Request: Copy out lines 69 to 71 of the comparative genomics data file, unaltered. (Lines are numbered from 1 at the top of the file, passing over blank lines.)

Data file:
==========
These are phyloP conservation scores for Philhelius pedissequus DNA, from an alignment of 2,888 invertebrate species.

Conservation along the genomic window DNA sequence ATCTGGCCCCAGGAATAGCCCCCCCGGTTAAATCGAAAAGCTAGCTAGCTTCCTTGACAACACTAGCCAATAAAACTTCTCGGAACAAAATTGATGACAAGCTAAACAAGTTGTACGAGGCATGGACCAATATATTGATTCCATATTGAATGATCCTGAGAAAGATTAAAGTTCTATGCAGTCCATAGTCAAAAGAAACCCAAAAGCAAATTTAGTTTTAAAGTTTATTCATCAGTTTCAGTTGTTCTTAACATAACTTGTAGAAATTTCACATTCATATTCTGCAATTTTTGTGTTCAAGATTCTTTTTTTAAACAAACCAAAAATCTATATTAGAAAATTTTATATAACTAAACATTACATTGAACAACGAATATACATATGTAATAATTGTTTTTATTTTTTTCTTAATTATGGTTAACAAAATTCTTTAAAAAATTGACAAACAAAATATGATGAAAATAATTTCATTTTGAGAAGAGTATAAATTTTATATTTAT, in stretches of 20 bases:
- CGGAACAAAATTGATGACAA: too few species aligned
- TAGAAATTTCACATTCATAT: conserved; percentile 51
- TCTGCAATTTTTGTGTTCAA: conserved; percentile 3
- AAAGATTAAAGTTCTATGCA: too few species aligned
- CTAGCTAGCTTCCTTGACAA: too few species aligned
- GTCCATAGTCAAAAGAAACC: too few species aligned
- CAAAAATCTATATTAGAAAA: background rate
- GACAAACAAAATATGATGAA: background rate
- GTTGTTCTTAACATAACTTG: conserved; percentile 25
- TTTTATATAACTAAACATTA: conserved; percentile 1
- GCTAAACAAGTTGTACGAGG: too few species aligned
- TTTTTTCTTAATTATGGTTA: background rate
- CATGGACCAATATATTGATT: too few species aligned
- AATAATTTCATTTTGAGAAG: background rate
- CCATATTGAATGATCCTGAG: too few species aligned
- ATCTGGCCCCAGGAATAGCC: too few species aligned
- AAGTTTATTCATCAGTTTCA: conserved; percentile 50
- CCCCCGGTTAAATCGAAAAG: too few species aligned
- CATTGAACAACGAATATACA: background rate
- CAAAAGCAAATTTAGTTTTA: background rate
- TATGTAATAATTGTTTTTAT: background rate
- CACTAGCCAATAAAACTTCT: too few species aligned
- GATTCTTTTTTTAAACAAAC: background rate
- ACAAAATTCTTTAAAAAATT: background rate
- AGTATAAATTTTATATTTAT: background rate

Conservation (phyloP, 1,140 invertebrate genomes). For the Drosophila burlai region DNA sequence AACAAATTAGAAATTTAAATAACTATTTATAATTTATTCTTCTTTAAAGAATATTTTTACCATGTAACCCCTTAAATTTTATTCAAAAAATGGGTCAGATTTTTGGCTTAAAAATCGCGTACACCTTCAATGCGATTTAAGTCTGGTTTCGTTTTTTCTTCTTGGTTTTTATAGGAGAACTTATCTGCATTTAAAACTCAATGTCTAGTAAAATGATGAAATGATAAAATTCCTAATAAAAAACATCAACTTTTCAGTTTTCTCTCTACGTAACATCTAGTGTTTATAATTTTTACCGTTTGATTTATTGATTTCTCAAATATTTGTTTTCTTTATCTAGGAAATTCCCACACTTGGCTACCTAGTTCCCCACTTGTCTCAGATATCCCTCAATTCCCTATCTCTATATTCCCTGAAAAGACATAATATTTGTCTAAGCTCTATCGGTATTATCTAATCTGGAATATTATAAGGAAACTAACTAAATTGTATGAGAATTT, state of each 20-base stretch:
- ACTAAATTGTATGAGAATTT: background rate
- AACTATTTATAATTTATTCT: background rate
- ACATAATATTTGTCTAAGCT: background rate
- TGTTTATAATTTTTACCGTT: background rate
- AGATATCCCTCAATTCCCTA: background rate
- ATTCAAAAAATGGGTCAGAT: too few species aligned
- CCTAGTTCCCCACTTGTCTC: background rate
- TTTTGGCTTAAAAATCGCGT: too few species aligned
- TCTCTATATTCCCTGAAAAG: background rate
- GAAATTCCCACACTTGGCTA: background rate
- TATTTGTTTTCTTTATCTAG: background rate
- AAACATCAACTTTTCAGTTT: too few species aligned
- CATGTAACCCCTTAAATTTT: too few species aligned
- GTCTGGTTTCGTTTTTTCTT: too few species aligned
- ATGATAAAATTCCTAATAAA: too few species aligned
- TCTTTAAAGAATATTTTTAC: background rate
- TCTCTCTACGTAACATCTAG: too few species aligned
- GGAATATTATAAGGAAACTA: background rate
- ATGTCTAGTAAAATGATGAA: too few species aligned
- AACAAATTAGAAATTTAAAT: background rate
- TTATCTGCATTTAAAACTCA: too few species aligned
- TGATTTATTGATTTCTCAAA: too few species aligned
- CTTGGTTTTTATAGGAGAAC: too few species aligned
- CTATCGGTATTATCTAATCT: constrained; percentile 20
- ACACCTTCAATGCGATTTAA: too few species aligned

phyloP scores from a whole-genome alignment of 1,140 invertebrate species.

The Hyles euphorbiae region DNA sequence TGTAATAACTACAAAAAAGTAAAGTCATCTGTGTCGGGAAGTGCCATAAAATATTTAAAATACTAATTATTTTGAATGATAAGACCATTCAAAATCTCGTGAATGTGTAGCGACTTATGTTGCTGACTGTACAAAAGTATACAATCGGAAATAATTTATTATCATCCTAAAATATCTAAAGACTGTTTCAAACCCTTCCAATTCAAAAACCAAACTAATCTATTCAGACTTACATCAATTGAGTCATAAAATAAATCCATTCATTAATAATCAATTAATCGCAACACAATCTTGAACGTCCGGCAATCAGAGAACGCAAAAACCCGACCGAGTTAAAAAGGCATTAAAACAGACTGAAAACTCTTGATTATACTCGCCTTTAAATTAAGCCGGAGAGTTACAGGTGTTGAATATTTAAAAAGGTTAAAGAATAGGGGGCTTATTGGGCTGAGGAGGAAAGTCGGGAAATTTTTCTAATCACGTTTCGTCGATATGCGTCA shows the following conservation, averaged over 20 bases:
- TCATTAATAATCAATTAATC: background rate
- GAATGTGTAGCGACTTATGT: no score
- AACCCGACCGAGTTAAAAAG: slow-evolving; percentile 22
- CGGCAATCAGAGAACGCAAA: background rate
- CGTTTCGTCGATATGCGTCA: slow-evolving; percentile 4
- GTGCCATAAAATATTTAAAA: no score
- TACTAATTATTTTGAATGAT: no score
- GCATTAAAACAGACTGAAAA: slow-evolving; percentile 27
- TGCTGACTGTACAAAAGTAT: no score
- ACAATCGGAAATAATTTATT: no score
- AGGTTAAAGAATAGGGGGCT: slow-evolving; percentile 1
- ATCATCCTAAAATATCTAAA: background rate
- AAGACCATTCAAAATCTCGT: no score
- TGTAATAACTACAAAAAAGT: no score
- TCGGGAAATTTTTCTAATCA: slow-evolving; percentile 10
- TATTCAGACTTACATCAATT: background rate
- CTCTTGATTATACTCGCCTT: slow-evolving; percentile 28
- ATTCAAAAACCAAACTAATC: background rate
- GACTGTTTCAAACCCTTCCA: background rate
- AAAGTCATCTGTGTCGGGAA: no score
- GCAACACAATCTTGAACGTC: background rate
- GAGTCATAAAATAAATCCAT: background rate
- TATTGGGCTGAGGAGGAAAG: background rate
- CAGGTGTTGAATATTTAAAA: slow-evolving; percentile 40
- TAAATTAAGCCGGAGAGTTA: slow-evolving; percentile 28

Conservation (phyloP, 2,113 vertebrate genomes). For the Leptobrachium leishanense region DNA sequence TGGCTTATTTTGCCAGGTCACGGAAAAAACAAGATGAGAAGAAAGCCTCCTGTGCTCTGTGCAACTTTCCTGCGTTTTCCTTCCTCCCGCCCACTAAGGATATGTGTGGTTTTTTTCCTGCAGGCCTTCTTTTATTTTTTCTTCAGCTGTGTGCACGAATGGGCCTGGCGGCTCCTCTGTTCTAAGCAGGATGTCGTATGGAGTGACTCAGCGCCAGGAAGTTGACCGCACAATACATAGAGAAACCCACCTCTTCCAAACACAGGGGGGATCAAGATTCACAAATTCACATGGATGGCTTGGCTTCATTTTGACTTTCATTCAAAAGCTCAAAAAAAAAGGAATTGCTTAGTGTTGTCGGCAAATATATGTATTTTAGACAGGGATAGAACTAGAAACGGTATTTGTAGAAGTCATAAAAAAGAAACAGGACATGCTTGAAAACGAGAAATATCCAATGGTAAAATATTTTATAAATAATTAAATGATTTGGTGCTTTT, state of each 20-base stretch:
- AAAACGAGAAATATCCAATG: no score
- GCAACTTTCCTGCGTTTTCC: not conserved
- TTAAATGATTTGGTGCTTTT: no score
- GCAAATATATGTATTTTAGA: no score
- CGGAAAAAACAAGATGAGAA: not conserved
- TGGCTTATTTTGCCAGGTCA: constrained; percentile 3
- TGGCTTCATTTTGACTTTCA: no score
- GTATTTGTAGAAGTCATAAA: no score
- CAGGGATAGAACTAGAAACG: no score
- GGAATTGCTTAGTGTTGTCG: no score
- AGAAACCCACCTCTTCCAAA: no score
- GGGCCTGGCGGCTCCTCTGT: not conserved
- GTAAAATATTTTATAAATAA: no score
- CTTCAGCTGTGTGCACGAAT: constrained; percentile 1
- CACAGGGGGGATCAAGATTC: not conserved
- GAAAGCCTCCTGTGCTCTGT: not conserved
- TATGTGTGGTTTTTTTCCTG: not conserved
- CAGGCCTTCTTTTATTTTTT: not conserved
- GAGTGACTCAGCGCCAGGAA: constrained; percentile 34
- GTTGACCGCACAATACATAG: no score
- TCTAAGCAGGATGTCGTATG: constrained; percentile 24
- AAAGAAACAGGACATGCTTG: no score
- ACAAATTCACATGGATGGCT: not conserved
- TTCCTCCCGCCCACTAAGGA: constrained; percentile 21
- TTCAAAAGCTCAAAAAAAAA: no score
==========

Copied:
- TGTAATAACTACAAAAAAGT: no score
- TCGGGAAATTTTTCTAATCA: slow-evolving; percentile 10
- TATTCAGACTTACATCAATT: background rate